How managers can move their organization from reactive emergencies to planned activities
Angela Testa, senior vice president of operations at American Campus Communities, strengthens operations without compromising a healthy work environment
After a man crashed an SUV into a large mall in suburban Chicago on Sept. 20, there is disagreement on where responsibility lies for securing the building’s perimeter.
Woodfield Mall in Schaumburg, Ill., has almost 300 stores across 2 million square feet. The black Chevrolet Trailblazer entered the mall through the Sears entrance, and crashed through the store into the core of the mall before the driver was subdued and taken into custody. No significant injuries were reported.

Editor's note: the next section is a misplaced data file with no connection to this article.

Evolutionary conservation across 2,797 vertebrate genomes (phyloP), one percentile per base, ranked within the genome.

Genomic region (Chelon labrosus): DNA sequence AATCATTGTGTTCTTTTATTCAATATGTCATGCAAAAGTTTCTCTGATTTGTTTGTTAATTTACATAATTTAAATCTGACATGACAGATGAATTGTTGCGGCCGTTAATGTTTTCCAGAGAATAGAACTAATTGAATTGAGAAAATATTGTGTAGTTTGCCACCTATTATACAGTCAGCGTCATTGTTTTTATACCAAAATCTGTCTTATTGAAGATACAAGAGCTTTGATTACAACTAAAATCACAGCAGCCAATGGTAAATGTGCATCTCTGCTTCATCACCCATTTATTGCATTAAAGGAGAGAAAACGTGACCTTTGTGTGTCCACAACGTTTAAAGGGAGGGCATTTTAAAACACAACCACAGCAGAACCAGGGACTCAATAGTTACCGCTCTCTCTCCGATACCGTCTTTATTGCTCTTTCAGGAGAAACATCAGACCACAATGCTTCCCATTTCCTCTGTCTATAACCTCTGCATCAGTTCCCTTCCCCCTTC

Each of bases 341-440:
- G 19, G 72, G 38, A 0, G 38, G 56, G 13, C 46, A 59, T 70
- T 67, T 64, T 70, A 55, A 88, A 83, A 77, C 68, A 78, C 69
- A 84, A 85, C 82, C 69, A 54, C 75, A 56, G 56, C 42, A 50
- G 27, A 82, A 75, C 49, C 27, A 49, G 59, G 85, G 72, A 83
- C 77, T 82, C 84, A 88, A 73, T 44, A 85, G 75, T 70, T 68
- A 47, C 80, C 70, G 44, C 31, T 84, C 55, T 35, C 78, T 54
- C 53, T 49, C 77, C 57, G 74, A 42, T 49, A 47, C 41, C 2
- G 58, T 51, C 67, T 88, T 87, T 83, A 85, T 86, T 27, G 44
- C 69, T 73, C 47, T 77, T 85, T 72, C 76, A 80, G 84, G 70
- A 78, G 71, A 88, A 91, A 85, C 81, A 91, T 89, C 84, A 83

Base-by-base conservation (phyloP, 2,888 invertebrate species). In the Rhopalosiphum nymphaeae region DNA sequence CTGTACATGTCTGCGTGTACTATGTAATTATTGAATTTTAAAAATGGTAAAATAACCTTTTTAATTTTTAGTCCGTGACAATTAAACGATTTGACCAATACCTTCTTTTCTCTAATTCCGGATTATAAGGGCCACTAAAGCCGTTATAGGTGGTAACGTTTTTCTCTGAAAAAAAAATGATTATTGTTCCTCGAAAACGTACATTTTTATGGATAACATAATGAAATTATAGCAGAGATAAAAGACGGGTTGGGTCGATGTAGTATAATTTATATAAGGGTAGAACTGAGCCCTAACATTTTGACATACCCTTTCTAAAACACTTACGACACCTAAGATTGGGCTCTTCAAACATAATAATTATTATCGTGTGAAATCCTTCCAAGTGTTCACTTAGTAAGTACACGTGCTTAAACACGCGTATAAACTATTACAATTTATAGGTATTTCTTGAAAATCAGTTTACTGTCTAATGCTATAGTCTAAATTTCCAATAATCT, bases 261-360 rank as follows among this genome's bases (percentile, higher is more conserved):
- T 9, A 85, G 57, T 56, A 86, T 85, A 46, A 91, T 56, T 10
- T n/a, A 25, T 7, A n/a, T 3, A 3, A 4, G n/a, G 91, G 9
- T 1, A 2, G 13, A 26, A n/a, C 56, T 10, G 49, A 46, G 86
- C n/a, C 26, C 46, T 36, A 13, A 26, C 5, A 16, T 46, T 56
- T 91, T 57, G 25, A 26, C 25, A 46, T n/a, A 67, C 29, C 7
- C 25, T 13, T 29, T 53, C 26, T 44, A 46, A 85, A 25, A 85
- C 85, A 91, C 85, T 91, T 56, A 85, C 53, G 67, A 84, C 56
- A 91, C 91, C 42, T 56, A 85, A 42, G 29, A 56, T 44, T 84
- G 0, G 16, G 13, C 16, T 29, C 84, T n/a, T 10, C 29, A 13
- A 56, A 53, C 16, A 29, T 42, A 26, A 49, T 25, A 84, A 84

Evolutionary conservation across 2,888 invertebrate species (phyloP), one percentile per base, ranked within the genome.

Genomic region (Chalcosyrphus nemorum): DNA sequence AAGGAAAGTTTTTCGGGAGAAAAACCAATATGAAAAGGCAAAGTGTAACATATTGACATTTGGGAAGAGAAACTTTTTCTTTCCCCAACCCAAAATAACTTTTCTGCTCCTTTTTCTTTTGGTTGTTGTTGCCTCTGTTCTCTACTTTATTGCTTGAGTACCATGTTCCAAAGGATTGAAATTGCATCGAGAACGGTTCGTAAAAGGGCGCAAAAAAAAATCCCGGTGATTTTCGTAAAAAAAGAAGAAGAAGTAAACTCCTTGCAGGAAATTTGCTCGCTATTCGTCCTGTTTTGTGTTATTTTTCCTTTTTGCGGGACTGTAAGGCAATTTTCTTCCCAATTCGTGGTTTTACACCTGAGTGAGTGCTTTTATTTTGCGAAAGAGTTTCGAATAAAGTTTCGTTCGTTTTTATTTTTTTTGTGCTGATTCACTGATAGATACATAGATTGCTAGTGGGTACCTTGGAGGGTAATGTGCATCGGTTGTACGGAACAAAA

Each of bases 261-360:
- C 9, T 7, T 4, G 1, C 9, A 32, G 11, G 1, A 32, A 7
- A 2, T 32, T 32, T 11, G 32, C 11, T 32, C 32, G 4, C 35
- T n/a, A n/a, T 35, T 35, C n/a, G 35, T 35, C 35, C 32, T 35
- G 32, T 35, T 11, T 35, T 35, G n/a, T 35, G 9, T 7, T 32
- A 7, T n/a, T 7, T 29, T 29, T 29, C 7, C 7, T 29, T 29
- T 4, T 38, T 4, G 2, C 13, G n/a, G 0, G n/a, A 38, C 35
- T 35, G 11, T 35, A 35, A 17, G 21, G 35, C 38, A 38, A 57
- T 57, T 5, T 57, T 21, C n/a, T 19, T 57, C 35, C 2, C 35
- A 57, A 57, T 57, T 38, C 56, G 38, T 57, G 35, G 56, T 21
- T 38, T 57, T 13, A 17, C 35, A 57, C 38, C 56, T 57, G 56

Schaumburg’s mayor questioned why the Sears entrance was not protected by bollards, according to the Daily Herald. The security feature had been suggested after an earlier security review by the mayor’s office.
Mall administration has countered that all mall-owned entrances are secured with bollards already, but the responsibility for securing entrances within the footprint of anchor tenants falls to the tenants. The view on Google Maps from October 18, 2018, shows several of the anchor tenants have no barrier protection on their entrances.
Naomi Millán is senior editor of Building Operating Management.